Most people just point their camera and flash at their subject and fire away. This shot was taken in just that manner, with an SB-800 mounted on the camera hot shoe facing forward:
You can see in this shot that the lighting is very flat and harsh. It looks like a flash picture taken with a point and shoot camera.
One of the simplest things to improve a picture is bounce the flash off of another surface, such as the ceiling or a wall. Keep in mind, if the ceiling or wall isn't white, it will cast the color of the surface! This shot was taken with the bare SB-800 pointed straight up at the ceiling:
This is a big improvement over the original image. The use of a diffuser over the flash can improve the image even further. One of my favorite's is the Gary Fong Lightspere. There is an excellent Nikonian's article on the Lightspere available that goes into more detail. This image was taken with the lightspere pointed straight up at the ceiling:
You'll notice slight differences between this and the previous image. The shadows in the lightsphere shot are a bit brighter and less harsh, since the lightsphere is throwing most of the light up, but some straight out, too.
The reason the bounce and lightspere images look better than straight flash is they are spreading the light over a larger surface. The larger and more diffuse the light source, the softer edges between light and shadow.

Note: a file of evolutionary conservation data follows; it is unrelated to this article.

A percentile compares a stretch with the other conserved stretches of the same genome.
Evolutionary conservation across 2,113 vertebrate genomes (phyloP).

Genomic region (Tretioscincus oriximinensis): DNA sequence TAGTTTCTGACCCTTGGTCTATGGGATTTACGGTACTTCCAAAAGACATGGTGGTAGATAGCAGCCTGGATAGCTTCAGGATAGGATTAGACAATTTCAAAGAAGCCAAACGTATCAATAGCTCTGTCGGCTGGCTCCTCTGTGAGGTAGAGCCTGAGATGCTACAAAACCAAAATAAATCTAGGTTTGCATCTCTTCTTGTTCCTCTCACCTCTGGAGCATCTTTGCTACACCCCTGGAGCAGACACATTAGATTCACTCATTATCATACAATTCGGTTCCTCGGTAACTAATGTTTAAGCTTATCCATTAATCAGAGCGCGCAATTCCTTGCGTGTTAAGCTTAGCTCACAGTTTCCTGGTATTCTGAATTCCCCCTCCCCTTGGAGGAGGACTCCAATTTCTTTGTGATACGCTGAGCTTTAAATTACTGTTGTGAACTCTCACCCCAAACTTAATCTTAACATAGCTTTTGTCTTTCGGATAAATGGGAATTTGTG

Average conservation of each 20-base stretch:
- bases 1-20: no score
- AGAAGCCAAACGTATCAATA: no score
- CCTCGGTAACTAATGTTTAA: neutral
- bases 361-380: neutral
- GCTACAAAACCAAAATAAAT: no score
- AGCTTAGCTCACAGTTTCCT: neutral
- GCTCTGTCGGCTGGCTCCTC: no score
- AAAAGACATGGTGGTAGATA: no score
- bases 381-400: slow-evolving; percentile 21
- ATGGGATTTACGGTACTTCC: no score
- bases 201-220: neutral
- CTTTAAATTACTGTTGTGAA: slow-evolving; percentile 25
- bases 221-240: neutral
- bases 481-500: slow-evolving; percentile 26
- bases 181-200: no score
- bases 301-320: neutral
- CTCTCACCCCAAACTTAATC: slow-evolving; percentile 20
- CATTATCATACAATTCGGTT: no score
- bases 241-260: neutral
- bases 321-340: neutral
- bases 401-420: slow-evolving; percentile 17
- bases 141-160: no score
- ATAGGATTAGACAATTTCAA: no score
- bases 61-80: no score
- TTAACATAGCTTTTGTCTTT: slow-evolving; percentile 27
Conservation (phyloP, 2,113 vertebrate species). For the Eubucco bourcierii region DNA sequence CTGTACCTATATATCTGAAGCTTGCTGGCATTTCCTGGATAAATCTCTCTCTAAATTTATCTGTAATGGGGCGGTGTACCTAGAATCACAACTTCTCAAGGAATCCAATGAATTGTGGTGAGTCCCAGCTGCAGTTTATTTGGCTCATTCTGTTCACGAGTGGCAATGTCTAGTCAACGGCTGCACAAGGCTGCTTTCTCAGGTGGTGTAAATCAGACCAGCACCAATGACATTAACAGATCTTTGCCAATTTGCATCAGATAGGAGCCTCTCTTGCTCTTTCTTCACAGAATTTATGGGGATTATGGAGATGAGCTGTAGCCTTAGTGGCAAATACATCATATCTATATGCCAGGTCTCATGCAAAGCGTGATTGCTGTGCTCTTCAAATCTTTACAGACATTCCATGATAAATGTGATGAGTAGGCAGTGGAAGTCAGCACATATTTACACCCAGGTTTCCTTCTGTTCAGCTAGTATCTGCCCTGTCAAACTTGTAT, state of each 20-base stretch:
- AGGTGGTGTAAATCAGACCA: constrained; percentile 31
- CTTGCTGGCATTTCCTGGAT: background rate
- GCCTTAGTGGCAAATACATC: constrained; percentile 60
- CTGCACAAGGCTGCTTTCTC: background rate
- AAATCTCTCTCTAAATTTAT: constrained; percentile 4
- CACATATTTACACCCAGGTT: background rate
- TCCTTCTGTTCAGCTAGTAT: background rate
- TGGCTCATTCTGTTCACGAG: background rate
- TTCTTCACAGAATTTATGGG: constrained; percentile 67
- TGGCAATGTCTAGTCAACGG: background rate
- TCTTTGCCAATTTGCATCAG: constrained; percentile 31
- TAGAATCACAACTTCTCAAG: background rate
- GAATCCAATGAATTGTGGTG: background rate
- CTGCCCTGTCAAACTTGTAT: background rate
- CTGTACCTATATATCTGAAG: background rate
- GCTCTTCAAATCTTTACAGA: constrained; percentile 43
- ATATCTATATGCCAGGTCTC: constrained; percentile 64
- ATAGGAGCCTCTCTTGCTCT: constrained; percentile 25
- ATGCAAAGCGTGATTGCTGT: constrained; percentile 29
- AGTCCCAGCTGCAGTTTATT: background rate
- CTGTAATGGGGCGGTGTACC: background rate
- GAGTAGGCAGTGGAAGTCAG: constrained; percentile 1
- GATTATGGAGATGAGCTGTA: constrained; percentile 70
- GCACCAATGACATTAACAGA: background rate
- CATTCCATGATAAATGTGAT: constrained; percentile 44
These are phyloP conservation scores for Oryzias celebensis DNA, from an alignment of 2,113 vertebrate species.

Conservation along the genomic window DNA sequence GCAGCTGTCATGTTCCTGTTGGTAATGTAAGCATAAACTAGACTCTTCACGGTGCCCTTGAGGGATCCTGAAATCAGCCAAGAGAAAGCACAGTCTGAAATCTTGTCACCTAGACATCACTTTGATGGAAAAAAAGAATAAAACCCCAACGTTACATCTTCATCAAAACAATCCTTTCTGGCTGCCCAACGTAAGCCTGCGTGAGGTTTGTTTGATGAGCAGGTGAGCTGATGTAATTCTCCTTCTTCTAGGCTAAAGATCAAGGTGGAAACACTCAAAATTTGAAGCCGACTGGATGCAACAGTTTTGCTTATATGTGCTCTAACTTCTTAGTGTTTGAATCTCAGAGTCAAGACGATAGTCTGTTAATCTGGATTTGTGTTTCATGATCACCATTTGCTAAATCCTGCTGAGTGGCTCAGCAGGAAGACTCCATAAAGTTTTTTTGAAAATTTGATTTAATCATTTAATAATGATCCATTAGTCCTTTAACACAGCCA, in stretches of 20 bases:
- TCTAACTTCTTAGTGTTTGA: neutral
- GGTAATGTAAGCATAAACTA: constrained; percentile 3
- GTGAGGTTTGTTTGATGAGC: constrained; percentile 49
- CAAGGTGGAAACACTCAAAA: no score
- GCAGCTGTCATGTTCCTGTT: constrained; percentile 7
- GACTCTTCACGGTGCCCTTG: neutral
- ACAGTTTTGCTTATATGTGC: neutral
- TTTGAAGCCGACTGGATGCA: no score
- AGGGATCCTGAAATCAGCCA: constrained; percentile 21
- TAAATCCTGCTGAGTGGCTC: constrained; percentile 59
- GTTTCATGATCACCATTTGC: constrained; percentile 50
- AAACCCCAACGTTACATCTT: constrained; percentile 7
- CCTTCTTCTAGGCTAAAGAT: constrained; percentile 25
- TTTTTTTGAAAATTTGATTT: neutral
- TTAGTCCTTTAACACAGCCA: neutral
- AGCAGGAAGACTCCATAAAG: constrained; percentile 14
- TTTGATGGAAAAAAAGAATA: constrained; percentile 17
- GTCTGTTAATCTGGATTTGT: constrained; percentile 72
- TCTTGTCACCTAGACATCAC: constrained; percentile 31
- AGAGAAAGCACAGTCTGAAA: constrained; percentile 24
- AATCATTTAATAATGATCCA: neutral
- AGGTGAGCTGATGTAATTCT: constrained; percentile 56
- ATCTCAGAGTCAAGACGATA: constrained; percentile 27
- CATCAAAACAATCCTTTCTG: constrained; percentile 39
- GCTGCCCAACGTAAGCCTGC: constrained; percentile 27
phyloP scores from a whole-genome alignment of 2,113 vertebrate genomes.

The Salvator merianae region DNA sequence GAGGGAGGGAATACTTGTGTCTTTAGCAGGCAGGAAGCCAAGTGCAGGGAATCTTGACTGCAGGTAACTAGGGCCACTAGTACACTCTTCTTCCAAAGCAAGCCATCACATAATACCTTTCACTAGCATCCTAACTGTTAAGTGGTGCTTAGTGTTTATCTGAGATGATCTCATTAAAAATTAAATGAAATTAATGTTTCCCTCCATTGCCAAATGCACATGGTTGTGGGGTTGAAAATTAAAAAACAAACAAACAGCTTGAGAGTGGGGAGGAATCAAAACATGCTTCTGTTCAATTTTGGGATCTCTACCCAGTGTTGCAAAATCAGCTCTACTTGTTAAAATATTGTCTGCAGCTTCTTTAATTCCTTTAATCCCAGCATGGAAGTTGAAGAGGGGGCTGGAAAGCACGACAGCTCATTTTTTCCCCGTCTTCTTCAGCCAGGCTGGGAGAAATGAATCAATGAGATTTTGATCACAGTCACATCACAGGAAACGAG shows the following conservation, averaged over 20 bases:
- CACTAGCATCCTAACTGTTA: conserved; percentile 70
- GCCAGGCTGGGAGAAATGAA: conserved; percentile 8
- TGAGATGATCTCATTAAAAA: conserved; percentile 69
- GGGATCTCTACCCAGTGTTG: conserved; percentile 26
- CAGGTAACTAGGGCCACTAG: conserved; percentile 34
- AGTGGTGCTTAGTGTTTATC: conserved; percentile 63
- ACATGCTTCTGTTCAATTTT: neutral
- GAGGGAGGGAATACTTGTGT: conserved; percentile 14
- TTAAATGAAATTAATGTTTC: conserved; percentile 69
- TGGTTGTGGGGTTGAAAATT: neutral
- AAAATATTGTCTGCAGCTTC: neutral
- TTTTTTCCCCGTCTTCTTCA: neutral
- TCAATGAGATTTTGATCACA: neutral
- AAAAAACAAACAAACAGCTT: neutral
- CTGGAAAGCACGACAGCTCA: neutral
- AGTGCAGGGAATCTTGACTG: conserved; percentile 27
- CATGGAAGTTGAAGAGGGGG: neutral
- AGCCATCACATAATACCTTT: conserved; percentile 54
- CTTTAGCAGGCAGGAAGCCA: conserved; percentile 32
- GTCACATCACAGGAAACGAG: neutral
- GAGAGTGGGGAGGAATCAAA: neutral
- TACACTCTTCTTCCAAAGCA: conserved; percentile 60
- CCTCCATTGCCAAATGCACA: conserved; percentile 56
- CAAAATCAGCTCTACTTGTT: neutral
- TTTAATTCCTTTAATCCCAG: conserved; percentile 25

Another common lighting technique is the use of other modifiers, such as umbrellas or softboxes. This image was taken with an SB-800 bouncing the flash off of a 45-inch umbrella on a light stand:
There doesn't appear to be much difference between this image and the lightsphere image, but I wasn't trying to achieve a dramatic difference. The umbrella does offer greater control over the light, and does not require a white surface nearby to bounce the light off! This is a fairly inexpensive setup to put together:
And a basic lightstand ($19.95). All three pieces are less than $50.
In order to use a setup like this, you'll need the following equipment:
- A Nikon Speedlight that can function as a Remote speedlight (SB-600, SB-800, or SB-900)
- A device to act as the Master Commander on the camera. This can be:
- A Nikon camera with a pop-up flash that supports the commander function (D70, D90, D200, D300, D700)
- An SU-800 Commander
- Another SB-800 or SB-900 acting as the Master
- A basic understanding of the Nikon Creative Lighting System
For more information on the Nikon Creative Lighting System, see Mike Hagen's new book.
To learn more about portrait lighting, there are many good books on the subject. I would recommend as a starting point, The Master Lighting Guide by Christopher Grey. You can order these books thru the Nikonians website which will click through to Amazon.